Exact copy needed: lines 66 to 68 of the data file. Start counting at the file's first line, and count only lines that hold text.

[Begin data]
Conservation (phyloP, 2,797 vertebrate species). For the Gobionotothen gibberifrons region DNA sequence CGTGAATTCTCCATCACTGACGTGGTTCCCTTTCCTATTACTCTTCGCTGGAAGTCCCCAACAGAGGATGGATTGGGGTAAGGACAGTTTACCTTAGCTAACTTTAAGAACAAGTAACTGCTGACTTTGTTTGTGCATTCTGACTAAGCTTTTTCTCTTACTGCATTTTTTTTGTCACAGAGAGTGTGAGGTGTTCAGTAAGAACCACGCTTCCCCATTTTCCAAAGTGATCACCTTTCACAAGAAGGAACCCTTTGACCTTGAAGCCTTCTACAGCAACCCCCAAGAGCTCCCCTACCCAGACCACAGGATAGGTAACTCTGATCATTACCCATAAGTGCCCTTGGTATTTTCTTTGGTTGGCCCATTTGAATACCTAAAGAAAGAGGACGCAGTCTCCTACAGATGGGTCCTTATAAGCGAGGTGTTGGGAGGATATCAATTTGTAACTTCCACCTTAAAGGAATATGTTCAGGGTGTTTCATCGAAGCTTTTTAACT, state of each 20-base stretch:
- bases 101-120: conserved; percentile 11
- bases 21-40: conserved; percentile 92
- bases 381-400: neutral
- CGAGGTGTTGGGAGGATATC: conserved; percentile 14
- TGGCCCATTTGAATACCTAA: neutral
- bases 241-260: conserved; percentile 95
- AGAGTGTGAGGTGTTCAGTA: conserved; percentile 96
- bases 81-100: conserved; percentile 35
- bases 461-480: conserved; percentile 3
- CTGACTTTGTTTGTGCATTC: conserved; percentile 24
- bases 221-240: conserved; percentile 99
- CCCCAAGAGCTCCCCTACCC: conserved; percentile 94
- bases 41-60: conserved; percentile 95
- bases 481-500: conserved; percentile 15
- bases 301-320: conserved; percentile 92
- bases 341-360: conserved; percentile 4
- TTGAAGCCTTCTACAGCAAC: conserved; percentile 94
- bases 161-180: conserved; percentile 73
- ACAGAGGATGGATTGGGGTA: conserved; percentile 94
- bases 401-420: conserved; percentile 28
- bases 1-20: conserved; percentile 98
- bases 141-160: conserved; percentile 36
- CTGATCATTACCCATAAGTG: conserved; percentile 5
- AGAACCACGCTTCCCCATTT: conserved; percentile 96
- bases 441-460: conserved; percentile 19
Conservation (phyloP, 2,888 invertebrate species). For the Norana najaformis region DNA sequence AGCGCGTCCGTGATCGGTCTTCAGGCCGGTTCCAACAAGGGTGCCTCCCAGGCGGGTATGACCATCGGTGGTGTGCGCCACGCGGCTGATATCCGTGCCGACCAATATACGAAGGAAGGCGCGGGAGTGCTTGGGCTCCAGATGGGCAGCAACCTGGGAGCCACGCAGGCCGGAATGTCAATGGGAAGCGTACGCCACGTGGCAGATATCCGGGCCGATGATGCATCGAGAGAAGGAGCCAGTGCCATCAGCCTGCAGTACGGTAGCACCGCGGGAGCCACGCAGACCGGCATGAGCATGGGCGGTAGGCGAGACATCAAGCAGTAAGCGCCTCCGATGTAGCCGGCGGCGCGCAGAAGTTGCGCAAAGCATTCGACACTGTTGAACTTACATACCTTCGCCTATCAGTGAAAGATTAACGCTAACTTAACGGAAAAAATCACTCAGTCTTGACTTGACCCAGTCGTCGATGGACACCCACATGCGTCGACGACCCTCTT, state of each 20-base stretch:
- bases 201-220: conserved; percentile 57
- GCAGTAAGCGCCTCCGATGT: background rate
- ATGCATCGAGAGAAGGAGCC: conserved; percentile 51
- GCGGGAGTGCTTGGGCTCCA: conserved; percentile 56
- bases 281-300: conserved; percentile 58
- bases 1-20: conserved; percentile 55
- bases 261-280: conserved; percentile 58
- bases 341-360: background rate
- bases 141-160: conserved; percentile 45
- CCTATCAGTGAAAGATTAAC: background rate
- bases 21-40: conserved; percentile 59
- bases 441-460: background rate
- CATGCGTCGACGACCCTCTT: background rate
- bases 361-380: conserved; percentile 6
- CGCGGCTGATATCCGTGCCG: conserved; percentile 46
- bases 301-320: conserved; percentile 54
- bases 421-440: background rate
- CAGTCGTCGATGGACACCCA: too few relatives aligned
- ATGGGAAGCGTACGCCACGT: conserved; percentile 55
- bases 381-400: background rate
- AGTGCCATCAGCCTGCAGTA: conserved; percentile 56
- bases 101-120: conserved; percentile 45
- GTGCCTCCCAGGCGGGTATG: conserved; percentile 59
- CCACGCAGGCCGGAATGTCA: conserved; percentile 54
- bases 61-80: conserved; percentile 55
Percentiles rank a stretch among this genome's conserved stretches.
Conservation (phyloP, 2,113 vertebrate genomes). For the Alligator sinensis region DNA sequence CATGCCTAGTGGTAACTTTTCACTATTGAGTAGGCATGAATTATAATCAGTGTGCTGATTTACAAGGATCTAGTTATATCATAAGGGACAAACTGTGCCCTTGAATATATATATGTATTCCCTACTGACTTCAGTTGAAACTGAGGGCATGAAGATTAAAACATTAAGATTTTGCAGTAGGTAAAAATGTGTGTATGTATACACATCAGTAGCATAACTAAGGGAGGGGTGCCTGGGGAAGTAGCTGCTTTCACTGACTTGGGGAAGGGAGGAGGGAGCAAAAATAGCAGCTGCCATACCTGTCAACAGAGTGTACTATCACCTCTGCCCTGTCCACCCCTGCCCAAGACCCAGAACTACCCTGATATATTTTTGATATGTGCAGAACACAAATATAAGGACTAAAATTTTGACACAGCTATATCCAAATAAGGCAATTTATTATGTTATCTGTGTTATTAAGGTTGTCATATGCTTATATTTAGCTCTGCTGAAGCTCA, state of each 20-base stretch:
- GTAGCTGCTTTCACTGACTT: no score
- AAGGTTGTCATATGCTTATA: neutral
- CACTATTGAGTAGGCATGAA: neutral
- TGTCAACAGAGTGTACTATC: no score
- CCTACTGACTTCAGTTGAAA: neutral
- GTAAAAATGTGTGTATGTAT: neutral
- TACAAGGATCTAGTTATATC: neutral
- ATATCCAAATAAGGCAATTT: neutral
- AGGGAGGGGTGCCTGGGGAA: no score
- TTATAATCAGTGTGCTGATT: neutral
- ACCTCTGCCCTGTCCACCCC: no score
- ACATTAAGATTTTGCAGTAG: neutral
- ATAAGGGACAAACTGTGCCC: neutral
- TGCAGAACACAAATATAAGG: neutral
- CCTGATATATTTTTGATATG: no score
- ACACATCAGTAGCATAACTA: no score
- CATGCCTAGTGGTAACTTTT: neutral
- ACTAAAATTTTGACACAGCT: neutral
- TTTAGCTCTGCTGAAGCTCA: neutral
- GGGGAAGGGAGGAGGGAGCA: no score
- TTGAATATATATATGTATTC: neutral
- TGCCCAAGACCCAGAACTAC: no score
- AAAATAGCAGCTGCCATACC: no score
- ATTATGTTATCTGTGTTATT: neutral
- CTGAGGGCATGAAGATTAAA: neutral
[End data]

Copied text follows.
- ACATTAAGATTTTGCAGTAG: neutral
- ATAAGGGACAAACTGTGCCC: neutral
- TGCAGAACACAAATATAAGG: neutral